Neil Manthorpe

UK & Europe

Neil is an urban designer and Chartered Landscape Architect. His areas of interest include green infrastructure, cycling, public realm and riverside landscapes. He has previously worked throughout the Middle East as well as Sydney, Beijing and Columbia. He has also previously been seconded to the Environment Agency and led the delivery of many riverside environmental enhancement projects.

Neil has produced a number of design guidance reports including the Abu Dhabi Walking and Cycling Design Guide.

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With green space and public health so closely entwined, we must focus more funding towards increasing the quantity and accessibility of our green spaces.

If we don’t act on this then public health is likely to worsen. Lack of movement is now the fourth leading risk factor for death according to the World Health Organisation and while we’re all familiar with the recommended 30 minutes of exercise five times a week, 37 per cent of men and 45 per cent of women aren’t achieving this.

I believe this is mainly due to lack of opportunity, and that if more cycle routes and walkways were in place people would find it easier to incorporate their recommended daily amount of activity into their lives. With the incorporation of this regular exercise able to directly reduce the risk of strokes, cardiovascular disease, obesity, some cancers and type 2 diabetes, investing in green infrastructure (GI) and green space is an extremely worthwhile effort and gives us returns far greater than the investment it requires. 

Atkins has been at the forefront of delivering GI for the past 30 years, opening up access to all the benefits that green space and connections can provide. A project I’m proud to be involved in is the creation of a network of cycle routes across the London Borough of Kingston. These routes will drastically improve connectivity across the borough for cyclists and provide a safe alternative to driving, benefiting residents and improving the liveability of Kingston.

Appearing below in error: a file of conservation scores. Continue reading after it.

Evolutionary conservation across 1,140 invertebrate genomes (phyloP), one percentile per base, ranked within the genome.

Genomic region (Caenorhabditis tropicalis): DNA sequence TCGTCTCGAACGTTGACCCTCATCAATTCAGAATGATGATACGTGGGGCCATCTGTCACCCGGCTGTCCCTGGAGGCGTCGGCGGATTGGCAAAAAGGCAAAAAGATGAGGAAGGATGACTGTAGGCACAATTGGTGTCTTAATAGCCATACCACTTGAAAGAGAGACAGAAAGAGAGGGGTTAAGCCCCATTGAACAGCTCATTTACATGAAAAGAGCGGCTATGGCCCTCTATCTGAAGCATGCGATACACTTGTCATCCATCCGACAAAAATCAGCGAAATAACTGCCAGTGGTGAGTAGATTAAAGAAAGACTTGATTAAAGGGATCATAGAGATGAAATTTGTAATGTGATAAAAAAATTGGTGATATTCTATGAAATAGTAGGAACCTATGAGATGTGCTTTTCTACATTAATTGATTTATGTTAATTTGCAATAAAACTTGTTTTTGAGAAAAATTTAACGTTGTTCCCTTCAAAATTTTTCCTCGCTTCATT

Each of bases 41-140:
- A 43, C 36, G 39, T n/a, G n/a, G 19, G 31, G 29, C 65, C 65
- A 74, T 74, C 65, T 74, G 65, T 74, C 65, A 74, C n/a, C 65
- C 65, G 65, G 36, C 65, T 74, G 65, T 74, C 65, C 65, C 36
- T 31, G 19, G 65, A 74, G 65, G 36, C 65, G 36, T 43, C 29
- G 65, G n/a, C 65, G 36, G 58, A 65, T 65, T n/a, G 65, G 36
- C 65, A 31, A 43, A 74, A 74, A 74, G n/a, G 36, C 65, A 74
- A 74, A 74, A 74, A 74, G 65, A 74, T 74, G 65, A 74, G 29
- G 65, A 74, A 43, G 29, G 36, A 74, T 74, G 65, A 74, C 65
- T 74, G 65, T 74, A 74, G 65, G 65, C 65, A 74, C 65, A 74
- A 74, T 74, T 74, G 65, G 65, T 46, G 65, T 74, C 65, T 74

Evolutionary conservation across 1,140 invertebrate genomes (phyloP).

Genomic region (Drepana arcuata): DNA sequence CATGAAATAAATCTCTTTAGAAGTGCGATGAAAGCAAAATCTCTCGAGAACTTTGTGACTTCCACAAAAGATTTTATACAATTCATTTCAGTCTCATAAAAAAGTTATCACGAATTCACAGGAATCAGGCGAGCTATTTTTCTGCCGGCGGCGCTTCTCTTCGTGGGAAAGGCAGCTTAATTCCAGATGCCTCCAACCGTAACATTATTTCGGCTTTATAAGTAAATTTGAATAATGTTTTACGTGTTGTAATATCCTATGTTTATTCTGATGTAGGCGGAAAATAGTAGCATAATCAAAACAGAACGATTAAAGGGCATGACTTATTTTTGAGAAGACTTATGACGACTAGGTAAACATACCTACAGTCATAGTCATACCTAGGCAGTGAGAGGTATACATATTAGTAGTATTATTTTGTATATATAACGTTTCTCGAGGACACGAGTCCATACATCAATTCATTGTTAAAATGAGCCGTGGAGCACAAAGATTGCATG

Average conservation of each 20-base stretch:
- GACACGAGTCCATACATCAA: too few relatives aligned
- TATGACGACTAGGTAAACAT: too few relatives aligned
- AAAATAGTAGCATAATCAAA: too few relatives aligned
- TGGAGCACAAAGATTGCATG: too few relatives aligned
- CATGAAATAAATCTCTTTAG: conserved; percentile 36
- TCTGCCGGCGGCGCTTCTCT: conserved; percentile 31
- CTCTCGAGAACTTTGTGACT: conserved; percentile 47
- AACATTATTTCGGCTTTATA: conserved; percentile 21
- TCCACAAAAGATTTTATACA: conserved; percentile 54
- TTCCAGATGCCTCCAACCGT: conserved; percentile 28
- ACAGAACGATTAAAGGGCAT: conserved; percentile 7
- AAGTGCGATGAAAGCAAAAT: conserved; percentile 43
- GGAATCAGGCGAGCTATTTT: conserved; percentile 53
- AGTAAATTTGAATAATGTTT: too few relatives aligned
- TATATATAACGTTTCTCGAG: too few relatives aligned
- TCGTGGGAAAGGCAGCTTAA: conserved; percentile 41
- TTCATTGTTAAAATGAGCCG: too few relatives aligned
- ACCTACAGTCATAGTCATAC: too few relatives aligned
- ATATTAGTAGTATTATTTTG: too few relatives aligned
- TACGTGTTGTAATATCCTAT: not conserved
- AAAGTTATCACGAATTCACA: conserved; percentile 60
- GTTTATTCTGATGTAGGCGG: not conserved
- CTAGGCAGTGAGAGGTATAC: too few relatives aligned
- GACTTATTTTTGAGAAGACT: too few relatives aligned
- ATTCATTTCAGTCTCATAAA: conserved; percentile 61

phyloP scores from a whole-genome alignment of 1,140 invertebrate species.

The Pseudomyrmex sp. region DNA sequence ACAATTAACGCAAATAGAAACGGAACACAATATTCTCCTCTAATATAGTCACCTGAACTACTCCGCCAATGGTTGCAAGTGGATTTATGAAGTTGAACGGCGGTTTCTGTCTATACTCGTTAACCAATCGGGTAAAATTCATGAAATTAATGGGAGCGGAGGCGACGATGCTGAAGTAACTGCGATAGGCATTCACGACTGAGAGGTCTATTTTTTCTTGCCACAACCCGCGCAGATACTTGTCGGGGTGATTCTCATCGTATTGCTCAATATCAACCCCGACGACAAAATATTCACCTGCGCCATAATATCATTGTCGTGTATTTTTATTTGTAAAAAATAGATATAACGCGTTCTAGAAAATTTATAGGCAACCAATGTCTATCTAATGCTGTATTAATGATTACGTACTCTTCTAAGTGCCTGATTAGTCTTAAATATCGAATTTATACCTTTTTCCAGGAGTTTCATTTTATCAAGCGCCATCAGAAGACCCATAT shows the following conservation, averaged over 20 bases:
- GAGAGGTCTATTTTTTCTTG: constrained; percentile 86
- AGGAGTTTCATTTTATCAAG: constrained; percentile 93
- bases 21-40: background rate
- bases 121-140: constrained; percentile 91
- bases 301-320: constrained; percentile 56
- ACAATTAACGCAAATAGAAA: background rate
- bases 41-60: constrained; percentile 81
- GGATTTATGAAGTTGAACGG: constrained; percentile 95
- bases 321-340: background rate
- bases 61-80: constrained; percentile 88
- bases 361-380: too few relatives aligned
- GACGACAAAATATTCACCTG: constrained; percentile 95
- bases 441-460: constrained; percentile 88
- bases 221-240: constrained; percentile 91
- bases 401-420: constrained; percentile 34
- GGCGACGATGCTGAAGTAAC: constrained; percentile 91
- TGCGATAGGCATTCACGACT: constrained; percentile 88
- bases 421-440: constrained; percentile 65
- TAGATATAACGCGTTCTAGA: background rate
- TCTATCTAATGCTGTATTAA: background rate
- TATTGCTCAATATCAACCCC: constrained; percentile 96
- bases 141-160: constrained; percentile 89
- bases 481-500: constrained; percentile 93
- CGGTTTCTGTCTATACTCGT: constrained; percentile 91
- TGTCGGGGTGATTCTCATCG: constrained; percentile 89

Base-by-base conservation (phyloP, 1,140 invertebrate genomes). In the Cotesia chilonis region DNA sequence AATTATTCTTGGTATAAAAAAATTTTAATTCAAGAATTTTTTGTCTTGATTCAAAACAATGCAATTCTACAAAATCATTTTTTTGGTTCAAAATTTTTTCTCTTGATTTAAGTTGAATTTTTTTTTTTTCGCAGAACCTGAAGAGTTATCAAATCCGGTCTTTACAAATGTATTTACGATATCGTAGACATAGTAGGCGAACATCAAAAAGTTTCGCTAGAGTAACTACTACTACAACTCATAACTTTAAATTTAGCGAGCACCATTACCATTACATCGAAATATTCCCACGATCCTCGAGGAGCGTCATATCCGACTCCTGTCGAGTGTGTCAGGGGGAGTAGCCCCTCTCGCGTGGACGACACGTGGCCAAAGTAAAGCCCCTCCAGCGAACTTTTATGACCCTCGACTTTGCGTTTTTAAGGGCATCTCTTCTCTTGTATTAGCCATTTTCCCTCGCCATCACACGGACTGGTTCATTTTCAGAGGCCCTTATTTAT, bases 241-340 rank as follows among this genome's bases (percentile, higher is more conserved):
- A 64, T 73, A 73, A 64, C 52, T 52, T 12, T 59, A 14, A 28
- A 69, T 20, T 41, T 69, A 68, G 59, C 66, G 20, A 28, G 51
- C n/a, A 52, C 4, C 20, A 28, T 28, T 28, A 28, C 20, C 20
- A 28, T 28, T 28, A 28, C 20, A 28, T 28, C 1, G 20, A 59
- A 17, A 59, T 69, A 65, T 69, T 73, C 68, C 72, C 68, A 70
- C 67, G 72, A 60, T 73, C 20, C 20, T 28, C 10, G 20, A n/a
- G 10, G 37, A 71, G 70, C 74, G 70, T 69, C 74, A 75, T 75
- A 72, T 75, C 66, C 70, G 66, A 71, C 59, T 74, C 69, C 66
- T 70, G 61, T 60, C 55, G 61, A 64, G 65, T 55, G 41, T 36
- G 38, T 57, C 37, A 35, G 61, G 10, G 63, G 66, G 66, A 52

While GI needs to be a country wide priority, it is particularly important that in urban areas the local authorities take a close look at green space provision within less affluent areas and communities. All too often, residential areas with high levels of ‘greenness’ are accessible only to the wealthy. With such a clear link between the provision of GI and public health, it is the responsibility of local authorities to ensure the wellbeing needs of lower income residents are considered and cared for.

Our work on the Queen Elizabeth Olympic Park opened up access to over 100 hectares of new parklands, waterways and playgrounds for a large urban population of east London, previously surrounded by heavily polluted industrial land. The creation of the park has encouraged the local community to walk and cycle on a regular basis and, perhaps the most positive outcome for me, provided a clean and safe space for families to socialise and play. 

As our population and cities continue to grow, our green spaces and connections are under increasing pressure. Greater value needs to be placed on green space and the multiple benefits it can bring. Key to this is recognising the long-term and holistic returns on investments, such as potential NHS savings resulting from a healthier population and employees needing fewer sickness absences from work. 

Access to green space and encouraging people to live a more active lifestyle is an achievable aspiration and one we must all work towards.